Changes to the threshold when workers have to be automatically enrolled will exclude an additional 170,000 workers, the majority of whom are women, according to the Trades Union Congress (TUC).
Over the next few years, the process of Automatic Enrolment will see all workers over the age of 22, who earn more than a set threshold, automatically enrolled into a pension. The threshold is linked to the Personal Allowance, £9,440 for the 2013/14 tax-year, but set to rise to £10,000 from 6th April 2014.
Whilst the rise in the Personal Allowance, the amount an individual can earn before they start to pay tax, is generally welcome news, it will also push up the threshold for when workers need to be automatically enrolled into a workplace pension.
170,000 workers to miss out
According to the TUC, the increase to the threshold when workers need to be automatically enrolled will see 170,000, mostly part-time workers, miss out on valuable pension contributions. The majority, 120,000, are women, who tend to get lower State Pensions due to periods of time raising children, making Automatic Enrolment even more valuable to them.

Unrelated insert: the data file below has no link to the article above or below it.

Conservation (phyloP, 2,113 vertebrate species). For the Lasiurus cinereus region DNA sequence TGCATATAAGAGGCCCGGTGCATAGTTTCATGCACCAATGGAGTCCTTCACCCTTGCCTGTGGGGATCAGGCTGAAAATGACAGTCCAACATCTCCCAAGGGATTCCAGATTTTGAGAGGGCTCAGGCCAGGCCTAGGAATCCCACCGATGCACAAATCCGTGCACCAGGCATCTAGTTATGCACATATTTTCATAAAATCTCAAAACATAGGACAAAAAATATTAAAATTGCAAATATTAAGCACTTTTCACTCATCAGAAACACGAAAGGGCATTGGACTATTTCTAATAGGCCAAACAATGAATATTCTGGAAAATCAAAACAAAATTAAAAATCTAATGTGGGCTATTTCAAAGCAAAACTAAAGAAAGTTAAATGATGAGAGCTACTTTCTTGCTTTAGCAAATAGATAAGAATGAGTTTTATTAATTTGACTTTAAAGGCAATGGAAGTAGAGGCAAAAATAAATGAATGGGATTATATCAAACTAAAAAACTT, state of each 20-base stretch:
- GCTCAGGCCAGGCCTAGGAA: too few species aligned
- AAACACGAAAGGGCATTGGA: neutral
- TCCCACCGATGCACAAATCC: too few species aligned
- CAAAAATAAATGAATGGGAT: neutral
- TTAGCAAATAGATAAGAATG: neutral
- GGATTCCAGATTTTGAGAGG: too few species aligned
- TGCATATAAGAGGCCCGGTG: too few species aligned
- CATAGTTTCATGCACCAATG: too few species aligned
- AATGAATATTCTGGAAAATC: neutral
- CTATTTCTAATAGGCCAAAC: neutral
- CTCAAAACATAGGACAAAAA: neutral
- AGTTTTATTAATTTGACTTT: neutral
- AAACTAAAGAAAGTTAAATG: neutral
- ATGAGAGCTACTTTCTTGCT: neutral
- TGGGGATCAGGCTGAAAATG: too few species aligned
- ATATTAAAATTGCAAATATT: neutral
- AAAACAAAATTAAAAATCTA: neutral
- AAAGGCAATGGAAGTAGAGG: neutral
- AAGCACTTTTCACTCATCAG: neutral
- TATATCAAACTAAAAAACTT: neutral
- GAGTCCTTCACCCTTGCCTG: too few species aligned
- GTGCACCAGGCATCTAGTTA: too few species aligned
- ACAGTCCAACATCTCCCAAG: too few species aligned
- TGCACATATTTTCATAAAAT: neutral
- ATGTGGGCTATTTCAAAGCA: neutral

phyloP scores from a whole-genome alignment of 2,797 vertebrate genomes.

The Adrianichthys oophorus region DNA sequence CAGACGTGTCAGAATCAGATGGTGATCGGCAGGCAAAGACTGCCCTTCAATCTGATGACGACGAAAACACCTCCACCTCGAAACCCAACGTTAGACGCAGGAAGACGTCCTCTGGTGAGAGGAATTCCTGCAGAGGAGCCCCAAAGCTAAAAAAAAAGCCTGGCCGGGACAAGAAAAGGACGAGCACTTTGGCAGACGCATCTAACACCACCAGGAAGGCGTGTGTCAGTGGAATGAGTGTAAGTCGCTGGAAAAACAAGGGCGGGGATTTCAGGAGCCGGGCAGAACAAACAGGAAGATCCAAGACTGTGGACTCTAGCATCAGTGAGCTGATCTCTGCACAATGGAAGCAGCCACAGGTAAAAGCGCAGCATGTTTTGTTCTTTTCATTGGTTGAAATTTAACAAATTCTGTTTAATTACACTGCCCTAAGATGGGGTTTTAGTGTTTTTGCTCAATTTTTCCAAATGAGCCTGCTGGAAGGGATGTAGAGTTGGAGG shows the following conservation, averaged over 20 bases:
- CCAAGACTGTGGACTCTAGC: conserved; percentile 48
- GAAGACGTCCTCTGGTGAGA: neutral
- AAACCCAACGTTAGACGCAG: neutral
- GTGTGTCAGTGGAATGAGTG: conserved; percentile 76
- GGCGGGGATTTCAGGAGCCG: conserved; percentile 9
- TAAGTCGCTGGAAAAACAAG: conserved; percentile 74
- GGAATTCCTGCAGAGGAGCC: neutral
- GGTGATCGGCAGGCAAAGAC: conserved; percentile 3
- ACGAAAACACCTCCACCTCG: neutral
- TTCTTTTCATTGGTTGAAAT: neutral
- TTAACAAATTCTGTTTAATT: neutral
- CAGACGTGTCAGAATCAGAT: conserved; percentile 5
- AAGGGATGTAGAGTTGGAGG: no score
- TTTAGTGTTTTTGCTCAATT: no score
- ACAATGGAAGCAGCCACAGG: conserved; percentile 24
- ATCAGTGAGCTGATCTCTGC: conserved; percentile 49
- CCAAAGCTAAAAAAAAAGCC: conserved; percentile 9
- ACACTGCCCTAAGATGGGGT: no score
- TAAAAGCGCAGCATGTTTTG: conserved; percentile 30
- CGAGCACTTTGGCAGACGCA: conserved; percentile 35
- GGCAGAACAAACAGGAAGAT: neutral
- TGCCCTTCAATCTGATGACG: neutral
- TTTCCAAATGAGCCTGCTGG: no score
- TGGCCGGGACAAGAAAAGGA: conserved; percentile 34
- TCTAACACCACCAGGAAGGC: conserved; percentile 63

The TUC has called for the link between the Personal Allowance and the threshold where workers have to be enrolled into workplace pensions to be broken, to allow larger numbers of lower paid workers to benefit.
Commenting on the figures, TUC General Secretary Frances O’Grady said: “Every time the government raises the auto-enrolment threshold another group of workers, most of whom are women, drop out of saving for their pension.”
O’Grady continued: “With the average part-time salary just under £9,000 a year, the majority of the UK’s six million part-time workers will no longer be automatically enrolled into a workplace pension. It is time to break the link between the income tax threshold and the auto-enrolment threshold unless we want to turn auto-enrolment into a pensions system that predominantly benefits men.”